The opinion of the court was delivered by: Henry H. Kennedy, Jr. United States District Judge
In this civil rights action filed pro se, plaintiff challenges his removal on April 11, 2001, from a grand jury convened in the Superior Court of the District of Columbia. He names as defendants the District of Columbia Office of the Mayor, the Superior Court Office of the Clerk, Superior Court Clerk Duane Delaney, Director of Special Operations Division Roy Wynn and Jury Officer Suzanne Bailey-Jones (collectively "the D.C. defendants"), as well as the Department of Justice Office of the Attorney General and Assistant United States Attorney ("AUSA") Daniel M. Zachem ("the federal defendants").*fn1
Presently before the Court are the motions to dismiss brought separately on behalf of the District of Columbia, each named individual D.C. defendant and the federal defendants. In addition, plaintiff has pending a motion for default judgment. Because a default has not been entered against any defendant, plaintiff's motion for judgment based on default will be denied.
Upon consideration of the defendants' respective motions, plaintiff's opposition and the entire record, the Court will grant defendants' motions to dismiss and will dismiss the case.
Plaintiff is a resident of the District of Columbia. He alleges that he was sworn to serve as a grand juror beginning April 9, 2001, for 25 days. When plaintiff sought to obtain information not provided to him in "a grand jury instruction book identifying crimes and their elements," he upset "a few grand jurors" because the grand jury "had voted for indicting, albeit without knowing the elements of the charge [thereby necessitating] a new vote . . . once the elements of the charge were known." Compl. ¶¶ 17-20. On April 11, 2001, AUSA Zachem told plaintiff to report to Wynn immediately. Id. ¶ 22. He was then directed to Bailey-Jones' office "where he was summarily permanently dismissed, allegedly because he was disruptive." Id. ¶ 24. Plaintiff was paid for three days of service. Id. ¶ 31. He unsuccessfully sought written reasons for his removal from the grand jury. Id. ¶¶ 25, 28, 31. Plaintiff accuses defendants of fraud (Count 1) and civil rights violations (Count 2).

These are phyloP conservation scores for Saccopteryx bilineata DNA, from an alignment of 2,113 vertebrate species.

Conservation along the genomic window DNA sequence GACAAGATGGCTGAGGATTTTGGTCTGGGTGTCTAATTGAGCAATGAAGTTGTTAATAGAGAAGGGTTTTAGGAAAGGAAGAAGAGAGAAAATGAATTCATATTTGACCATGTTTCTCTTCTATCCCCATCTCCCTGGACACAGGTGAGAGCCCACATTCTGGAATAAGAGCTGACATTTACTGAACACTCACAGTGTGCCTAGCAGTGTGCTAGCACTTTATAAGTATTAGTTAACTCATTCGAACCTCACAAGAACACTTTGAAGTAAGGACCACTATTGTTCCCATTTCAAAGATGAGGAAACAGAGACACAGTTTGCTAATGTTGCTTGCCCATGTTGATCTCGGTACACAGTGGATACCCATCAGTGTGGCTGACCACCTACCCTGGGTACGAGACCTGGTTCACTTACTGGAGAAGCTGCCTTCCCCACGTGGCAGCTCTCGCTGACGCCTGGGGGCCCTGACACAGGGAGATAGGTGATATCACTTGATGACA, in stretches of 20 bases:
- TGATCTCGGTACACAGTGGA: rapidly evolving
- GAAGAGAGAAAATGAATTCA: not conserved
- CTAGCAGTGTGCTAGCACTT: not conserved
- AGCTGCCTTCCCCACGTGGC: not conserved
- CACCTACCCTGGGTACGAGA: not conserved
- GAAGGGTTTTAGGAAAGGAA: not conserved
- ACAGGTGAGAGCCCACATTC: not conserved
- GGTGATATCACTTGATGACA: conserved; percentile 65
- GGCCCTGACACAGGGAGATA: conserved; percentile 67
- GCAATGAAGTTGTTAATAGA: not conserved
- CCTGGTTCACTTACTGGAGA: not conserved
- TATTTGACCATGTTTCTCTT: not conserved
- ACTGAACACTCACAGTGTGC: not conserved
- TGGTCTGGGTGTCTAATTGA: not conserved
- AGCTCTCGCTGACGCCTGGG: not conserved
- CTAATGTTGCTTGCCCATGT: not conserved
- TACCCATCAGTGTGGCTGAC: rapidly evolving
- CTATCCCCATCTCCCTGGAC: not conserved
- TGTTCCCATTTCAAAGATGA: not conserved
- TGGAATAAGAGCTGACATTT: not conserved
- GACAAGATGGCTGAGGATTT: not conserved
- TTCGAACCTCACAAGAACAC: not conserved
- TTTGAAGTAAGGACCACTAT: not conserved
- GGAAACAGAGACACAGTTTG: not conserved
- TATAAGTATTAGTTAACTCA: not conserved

On April 9, 2004, the Office of the Clerk of this Court received plaintiff's complaint and motion to proceed in forma pauperis. On April 27, 2004, this Court granted plaintiff's motion to proceed in forma pauperis and then sua sponte dismissed the complaint for lack of subject matter jurisdiction. See Order (Apr. 27, 2004). By Order of June 21, 2005, the Court of Appeals for the District of Columbia Circuit reversed and remanded the case to the district court. See Dkt. No. 11 (Mandate) (Aug. 24, 2005). The case was assigned to the undersigned judge on August 4, 2006, and summonses were issued on August 11, 2006. Beginning in September 2006, defendants began to file motions to dismiss and to quash service. Plaintiff has opposed each motion.
The District of Columbia Defendants' Motions to Dismiss The D.C. defendants advance common grounds for dismissal, two of which will be resolved with little discussion.
1. Improper Service of Process
Defendants seek dismissal for improper service of process, asserting that they were not served within 120 days of the filing of the complaint and that the individual defendants sued in their official and individual capacities were not personally served. Plaintiff's appeal of the dismissal order tolled the running of the time for service. In any event, plaintiff's proceeding in forma pauperis places the responsibility of proper service on this court's officers. See 28 U.S.C. § 1915(d) ("The officers of the court shall issue and serve all process, and perform all duties in [in forma pauperis] cases."). Accordingly, plaintiff should not and will not be penalized for any deficiencies in service of process.
2. Statute of Limitations
Defendants also seek dismissal on the ground that the complaint is barred by the District of Columbia's three-year statute of limitations. They reasonably base this claim on the date that the complaint was formally filed, April 27, 2004. Plaintiff rightly asserts, however, that the complaint and his application to proceed in forma pauperis were presented to the Clerk's Office on April 9, 2004, as evidenced by the Clerk's received stamp appearing on the back of the original paper complaint located in the Clerk's jacket. The administrative delay between the submission of a complaint and its formal filing after the Court's granting of leave to proceed in forma pauperis is not attributable to the plaintiff. See Washington v. White, 231 F. Supp.2d 71, 75-76 (D.D.C. 2002) (citing cases). The events forming the basis of the complaint occurred on April 11, 2001. Plaintiff's ...